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On and Off the Liability Bandwagon: Explaining State Adoptions of Strict Liability in Hazardous Waste Programs

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  • Alberini, Anna
  • Austin, David

Abstract

We test a model of states' adoption of the hazardous waste liability regime (negligence, strict liability) providing greater net benefits. The likelihood of adopting strict liability increases in a state's number of chemical-intensive manufacturing plants, decreases in the number of large mining establishments. Also predictive: severity of state's hazardous waste problem, effectiveness of other state environmental programs, and political climate. States may view strict liability as better for industrial than mining pollution, and may be partly motivated by "precaution targeting" and "deep pockets" mentality. Non-adopters may wish not to discourage business or have other programs that substitute for strict liability. Copyright 1999 by Kluwer Academic Publishers

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Bibliographic Info

Article provided by Springer in its journal Journal of Regulatory Economics.

Volume (Year): 15 (1999)
Issue (Month): 1 (January)
Pages: 41-63

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Handle: RePEc:kap:regeco:v:15:y:1999:i:1:p:41-63

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Web page: http://www.springerlink.com/link.asp?id=100298

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  1. Cropper, Maureen L. & William N. Evans & Stephen J. Berard & Maria M. Ducla-Soares & Paul R. Portney, 1992. "The Determinants of Pesticide Regulation: A Statistical Analysis of EPA Decision Making," Journal of Political Economy, University of Chicago Press, vol. 100(1), pages 175-97, February.
  2. Shreekant Gupta & George Van Houtven & Maureen Cropper, 1996. "Paying for Permanence: An Economic Analysis of EPA's Cleanup Decisions at Superfund Sites," RAND Journal of Economics, The RAND Corporation, vol. 27(3), pages 563-582, Autumn.
  3. Viscusi, W. Kip, 1996. "Fatal Tradeoffs: Public and Private Responsibilities for Risk," OUP Catalogue, Oxford University Press, number 9780195102932.
  4. Ringleb, Al H & Wiggins, Steven N, 1990. "Liability and Large-Scale, Long-term Hazards," Journal of Political Economy, University of Chicago Press, vol. 98(3), pages 574-95, June.
  5. Richard K. Harper & Stephen C. Adams, 1996. "Cercla And Deep Pockets: Market Response To The Superfund Program," Contemporary Economic Policy, Western Economic Association International, vol. 14(1), pages 107-115, 01.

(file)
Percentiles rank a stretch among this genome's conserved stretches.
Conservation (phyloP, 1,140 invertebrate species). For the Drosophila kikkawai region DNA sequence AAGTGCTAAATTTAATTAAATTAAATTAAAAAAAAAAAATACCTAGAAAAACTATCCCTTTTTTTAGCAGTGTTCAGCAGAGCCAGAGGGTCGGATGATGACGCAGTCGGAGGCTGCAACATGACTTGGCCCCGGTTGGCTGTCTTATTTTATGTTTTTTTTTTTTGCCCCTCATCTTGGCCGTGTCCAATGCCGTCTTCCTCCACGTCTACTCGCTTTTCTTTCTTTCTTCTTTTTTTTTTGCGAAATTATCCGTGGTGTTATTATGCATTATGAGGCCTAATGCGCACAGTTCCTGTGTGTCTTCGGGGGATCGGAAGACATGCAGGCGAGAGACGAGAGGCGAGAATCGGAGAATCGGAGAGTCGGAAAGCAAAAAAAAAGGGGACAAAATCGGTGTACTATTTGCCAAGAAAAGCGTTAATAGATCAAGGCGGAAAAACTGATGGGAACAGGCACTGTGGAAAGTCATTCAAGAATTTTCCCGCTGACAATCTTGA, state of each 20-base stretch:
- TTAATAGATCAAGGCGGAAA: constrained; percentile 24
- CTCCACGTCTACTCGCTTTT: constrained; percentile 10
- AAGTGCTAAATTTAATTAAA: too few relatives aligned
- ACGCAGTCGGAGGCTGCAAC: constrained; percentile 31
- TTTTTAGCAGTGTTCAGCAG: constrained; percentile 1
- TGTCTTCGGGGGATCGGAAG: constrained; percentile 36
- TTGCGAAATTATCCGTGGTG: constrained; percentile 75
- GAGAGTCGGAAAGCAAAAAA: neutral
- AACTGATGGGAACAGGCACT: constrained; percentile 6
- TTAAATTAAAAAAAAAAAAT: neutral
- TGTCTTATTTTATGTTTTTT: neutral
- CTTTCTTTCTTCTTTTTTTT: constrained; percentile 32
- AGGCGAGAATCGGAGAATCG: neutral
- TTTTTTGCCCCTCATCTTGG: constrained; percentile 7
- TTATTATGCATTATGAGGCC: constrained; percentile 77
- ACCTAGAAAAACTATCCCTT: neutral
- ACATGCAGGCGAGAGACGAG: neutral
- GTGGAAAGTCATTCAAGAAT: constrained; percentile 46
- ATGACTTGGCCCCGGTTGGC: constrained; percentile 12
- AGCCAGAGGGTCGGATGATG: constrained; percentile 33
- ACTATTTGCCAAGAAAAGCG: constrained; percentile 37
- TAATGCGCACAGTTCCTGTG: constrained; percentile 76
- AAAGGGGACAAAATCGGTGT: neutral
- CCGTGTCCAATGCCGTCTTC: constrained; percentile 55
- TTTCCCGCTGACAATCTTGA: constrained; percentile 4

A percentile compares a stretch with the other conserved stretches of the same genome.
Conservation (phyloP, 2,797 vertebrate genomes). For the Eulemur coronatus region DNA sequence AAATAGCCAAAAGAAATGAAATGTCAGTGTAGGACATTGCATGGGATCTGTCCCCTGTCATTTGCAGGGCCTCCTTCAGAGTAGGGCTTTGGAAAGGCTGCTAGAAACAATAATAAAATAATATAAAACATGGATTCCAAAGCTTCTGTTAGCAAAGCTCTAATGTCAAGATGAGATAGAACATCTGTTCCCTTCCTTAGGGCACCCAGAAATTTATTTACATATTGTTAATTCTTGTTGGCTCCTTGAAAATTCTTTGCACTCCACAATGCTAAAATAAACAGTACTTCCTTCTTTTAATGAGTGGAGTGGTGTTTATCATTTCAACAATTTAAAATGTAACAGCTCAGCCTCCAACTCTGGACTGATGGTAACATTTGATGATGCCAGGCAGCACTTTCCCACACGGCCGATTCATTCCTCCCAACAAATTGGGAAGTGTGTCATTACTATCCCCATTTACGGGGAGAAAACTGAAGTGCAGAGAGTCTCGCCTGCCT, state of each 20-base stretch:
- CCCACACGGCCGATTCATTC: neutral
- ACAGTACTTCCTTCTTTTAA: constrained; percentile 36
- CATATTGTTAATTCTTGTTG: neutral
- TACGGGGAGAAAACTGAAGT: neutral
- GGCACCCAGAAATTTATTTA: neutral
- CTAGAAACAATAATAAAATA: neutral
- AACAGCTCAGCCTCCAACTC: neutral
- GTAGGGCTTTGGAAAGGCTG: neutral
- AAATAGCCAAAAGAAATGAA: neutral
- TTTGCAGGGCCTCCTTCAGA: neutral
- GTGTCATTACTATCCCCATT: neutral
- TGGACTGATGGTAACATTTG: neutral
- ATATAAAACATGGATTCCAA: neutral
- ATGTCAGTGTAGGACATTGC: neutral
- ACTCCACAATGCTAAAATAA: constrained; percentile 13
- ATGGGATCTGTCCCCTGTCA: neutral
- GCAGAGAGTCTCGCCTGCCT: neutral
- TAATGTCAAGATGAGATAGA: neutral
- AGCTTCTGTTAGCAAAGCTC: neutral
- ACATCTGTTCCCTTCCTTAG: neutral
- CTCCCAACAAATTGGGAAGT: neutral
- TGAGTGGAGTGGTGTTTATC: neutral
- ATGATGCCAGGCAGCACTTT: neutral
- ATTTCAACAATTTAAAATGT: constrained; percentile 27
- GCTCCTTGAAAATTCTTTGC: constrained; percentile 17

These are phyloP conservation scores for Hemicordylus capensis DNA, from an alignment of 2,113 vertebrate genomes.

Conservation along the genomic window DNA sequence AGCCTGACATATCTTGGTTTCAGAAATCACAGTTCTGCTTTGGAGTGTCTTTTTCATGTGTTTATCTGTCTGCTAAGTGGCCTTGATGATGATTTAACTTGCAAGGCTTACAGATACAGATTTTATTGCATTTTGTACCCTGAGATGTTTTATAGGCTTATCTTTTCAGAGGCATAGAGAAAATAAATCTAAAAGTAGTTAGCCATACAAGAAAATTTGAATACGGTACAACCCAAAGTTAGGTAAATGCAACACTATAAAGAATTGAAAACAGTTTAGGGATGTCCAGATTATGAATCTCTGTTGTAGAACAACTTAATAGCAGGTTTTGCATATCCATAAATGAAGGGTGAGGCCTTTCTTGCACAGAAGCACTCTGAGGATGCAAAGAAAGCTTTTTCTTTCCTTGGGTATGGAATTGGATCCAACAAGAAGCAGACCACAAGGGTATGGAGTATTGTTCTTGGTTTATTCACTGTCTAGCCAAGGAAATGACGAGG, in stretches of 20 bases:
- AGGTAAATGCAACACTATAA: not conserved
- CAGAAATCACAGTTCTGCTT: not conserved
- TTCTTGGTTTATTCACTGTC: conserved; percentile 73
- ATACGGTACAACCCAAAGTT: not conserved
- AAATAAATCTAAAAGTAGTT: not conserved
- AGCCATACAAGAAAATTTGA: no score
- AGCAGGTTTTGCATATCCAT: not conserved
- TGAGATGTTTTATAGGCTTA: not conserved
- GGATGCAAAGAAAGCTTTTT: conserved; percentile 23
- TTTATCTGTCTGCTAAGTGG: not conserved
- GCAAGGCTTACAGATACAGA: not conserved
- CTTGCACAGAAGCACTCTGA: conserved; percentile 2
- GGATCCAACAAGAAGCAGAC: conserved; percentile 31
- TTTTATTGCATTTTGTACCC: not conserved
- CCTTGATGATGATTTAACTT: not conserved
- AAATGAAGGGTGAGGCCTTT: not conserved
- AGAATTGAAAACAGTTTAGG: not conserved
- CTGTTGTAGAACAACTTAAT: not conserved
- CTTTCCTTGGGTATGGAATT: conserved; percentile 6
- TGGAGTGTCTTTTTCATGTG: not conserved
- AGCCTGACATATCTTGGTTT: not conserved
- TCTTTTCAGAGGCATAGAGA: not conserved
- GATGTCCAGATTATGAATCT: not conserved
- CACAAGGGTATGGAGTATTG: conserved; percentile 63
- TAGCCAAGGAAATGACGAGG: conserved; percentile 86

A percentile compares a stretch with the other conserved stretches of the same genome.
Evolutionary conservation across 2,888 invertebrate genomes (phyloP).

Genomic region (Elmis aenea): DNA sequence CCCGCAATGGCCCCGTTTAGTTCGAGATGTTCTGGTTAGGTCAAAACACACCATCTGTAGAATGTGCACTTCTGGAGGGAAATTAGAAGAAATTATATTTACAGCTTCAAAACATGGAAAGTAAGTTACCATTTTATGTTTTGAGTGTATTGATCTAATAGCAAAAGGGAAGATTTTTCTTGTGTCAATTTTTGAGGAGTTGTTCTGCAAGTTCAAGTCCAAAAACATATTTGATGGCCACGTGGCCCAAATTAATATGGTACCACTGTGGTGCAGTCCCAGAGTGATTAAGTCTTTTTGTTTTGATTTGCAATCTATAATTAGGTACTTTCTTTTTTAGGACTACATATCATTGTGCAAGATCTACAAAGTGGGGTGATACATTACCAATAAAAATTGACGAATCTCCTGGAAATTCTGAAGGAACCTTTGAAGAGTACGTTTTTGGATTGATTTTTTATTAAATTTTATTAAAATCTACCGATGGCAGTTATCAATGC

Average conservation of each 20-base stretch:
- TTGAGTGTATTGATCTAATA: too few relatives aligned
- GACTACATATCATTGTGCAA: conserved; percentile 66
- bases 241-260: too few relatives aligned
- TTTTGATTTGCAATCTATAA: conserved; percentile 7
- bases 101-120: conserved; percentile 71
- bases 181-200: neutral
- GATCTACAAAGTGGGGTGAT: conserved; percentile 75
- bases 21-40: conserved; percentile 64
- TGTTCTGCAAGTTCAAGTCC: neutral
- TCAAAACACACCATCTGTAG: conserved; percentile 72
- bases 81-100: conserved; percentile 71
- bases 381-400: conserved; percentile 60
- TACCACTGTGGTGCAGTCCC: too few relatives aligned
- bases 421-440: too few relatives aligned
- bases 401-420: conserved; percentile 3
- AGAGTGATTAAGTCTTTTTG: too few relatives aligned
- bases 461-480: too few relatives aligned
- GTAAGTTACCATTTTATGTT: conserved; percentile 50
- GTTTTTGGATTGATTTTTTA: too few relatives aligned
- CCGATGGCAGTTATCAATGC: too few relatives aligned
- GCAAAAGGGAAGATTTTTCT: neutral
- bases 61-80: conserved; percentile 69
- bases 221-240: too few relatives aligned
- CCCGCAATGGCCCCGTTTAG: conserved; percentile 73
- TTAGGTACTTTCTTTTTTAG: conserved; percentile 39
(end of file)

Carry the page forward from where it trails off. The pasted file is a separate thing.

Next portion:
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Cited by:
  1. Austin, David & Alberini, Anna, 1999. "Accidents Waiting to Happen: Liability Policy and Toxic Pollution Releases," Discussion Papers dp-99-29, Resources For the Future.
  2. Hilary Sigman, 2009. "Environmental Liability and Redevelopment of Old Industrial Land," NBER Working Papers 15017, National Bureau of Economic Research, Inc.
  3. Vera Angelova & Giuseppe Attanasi & Yolande Hiriart, 2012. "Relative Performance of Liability Rules: Experimental Evidence," Jena Economic Research Papers 2012-012, Friedrich-Schiller-University Jena, Max-Planck-Institute of Economics.
  4. Jonathan Yoder, 2008. "Liability, Regulation, and Endogenous Risk: The Incidence and Severity of Escaped Prescribed Fires in the United States," Journal of Law and Economics, University of Chicago Press, vol. 51(2), pages 297-325, 05.
  5. van 't Veld, Klaas & Shogren, Jason F., 2012. "Environmental federalism and environmental liability," Journal of Environmental Economics and Management, Elsevier, vol. 63(1), pages 105-119.
  6. Turaga, Rama Mohana R. & Noonan, Douglas & Bostrom, Ann, 2011. "Hot spots regulation and environmental justice," Ecological Economics, Elsevier, vol. 70(7), pages 1395-1405, May.
  7. Amy Ando & Wallapak Polasub, 2009. "The political economy of state-level adoption of natural resource damage programs," Journal of Regulatory Economics, Springer, vol. 35(3), pages 312-330, June.
  8. Anna Alberini & Shelby Frost, 2007. "Forcing Firms to Think About the Future: Economic Incentives and the Fate of Hazardous Waste," Environmental & Resource Economics, European Association of Environmental and Resource Economists, vol. 36(4), pages 451-474, April.
  9. van 't Veld, Klaas, 2006. "Hazardous-industry restructuring to avoid liability for accidents," International Review of Law and Economics, Elsevier, vol. 26(3), pages 297-322, September.

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